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Okwy Osadebe’s Igbo highlife, from father to son
© Palenque Records

Okwy Osadebe’s Igbo highlife, from father to son

The son of Chief Stephen Osita Osadebe, a Nigerian highlife hero who sadly passed fifteen years ago, has followed in his father's footsteps to continue his musical legacy on Igbo Amaka, a brilliant album released on Palenque Records.


As is often the case in Africa, the name is the first mark of identity on a newborn child. It may recall an event that occurred in the year of birth, indicate a distinctive sign, or surround the newborn with wishes and blessings intended to accompany him throughout his life on earth. Okwuchuku Osadebe has not escaped this tradition: his name, shortened from a longer formulation, means “may the word of God come true”. His last name Osadebe “may God keep him alive” redoubled these blessings and was made famous by his father, Chief Stephen Osita Osadebe, one of the monuments of the Nigerian highlife, to which he knew to insufflate elements resulting from the Igbo traditions which will make its success. It is from him, without question, that his sons – including Okwuchuku known as “Okwy” – have inherited.

“Dr of Hypertension”

The man, born in 1936 in southern Nigeria, was named “Doctor of Hypertension” after the healing vibrations that emanated from his music. He started out in his native village of Atani in southern Nigeria and continued his education at Onitsha High School before moving to Lagos to pursue his musical career. Much to the chagrin of his parents, of course.

At that time, if you told your parents you wanted to become a musician, they would be like, What?! Who makes a living out of music? Nobody they know. It was like ruining your father’s belief in you.” says Okwy, who was contacted by phone in Connecticut, United States, where he lives.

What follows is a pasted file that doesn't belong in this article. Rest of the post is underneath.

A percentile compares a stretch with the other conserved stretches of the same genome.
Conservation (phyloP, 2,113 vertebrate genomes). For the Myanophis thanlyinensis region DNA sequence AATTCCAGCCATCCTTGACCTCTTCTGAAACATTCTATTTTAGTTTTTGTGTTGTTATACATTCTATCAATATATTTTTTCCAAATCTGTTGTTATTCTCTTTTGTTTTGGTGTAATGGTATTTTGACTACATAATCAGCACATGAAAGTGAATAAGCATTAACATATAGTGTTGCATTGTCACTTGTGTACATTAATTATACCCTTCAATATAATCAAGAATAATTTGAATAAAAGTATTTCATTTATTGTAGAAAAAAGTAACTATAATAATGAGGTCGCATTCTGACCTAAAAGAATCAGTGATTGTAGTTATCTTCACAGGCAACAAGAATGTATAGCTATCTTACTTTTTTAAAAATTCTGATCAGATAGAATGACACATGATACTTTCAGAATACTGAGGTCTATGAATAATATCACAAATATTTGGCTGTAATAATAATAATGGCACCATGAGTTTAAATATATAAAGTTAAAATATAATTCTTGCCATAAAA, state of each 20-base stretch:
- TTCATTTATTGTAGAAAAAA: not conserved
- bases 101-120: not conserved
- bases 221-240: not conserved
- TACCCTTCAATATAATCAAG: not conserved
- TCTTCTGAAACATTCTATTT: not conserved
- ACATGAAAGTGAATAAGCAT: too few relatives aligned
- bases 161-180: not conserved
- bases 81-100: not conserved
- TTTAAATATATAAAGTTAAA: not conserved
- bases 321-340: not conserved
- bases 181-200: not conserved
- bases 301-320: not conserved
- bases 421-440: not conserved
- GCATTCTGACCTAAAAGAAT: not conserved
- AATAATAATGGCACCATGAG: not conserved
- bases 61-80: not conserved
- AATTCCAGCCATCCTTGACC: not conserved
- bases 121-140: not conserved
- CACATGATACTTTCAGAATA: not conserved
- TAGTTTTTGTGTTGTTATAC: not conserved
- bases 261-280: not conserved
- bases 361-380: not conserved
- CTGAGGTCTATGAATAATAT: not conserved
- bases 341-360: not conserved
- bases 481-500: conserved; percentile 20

Chief Stephen Osita Osadebe © Palenke Records

But Osita Osadebe persevered: in Lagos, he played with EC Arinze and Victor Uwaifo in the Empire Rhythm Orchestra, then later with the trumpeter Zeal Onya. All these artists who became legends of the Lagos night which, at the time, had countless clubs. He was not only a good singer, but also an excellent composer and arranger who earned the respect of his peers who nominated him to receive a scholarship to study in the USSR in order to learn about trade unions and to contribute to the structuring of a musicians’ union in Nigeria. He did this upon his return to Nigeria in the early 1960s.

While continuing his collaborations with the orchestras mentioned above, not forgetting Stephen Amache’s Central Dance Band, he finally earned enough money to buy his own instruments, an essential step in having his own orchestra, and founded his own group, the Sound Makers. It is then that he deployed all his creative genius, and composed an incredible number of songs; at least 500 are said to have been written, half of which are recorded on albums published at a rate of four per year. The Biafran War (1967-1970), which hit his home region hard, also marked the end of the domination of highlife in Lagos, which was soon supplanted by juju music and afrobeat. This did not discourage Osita, who continued to tour and also exported abroad (to England in particular) and penned hits like “Osondi Owendi” in 1984, which remains a classic of modern Nigerian music. His last album, released in 1996, was recorded during one of his tours in the United States, where he finally passed away on May 11, 2007, in Connecticut. It is there that Okwy, one of his sons, lives and would soon take the baton.

Pochette Chief Osita © Palenque Records
Okwy: A legacy to carry on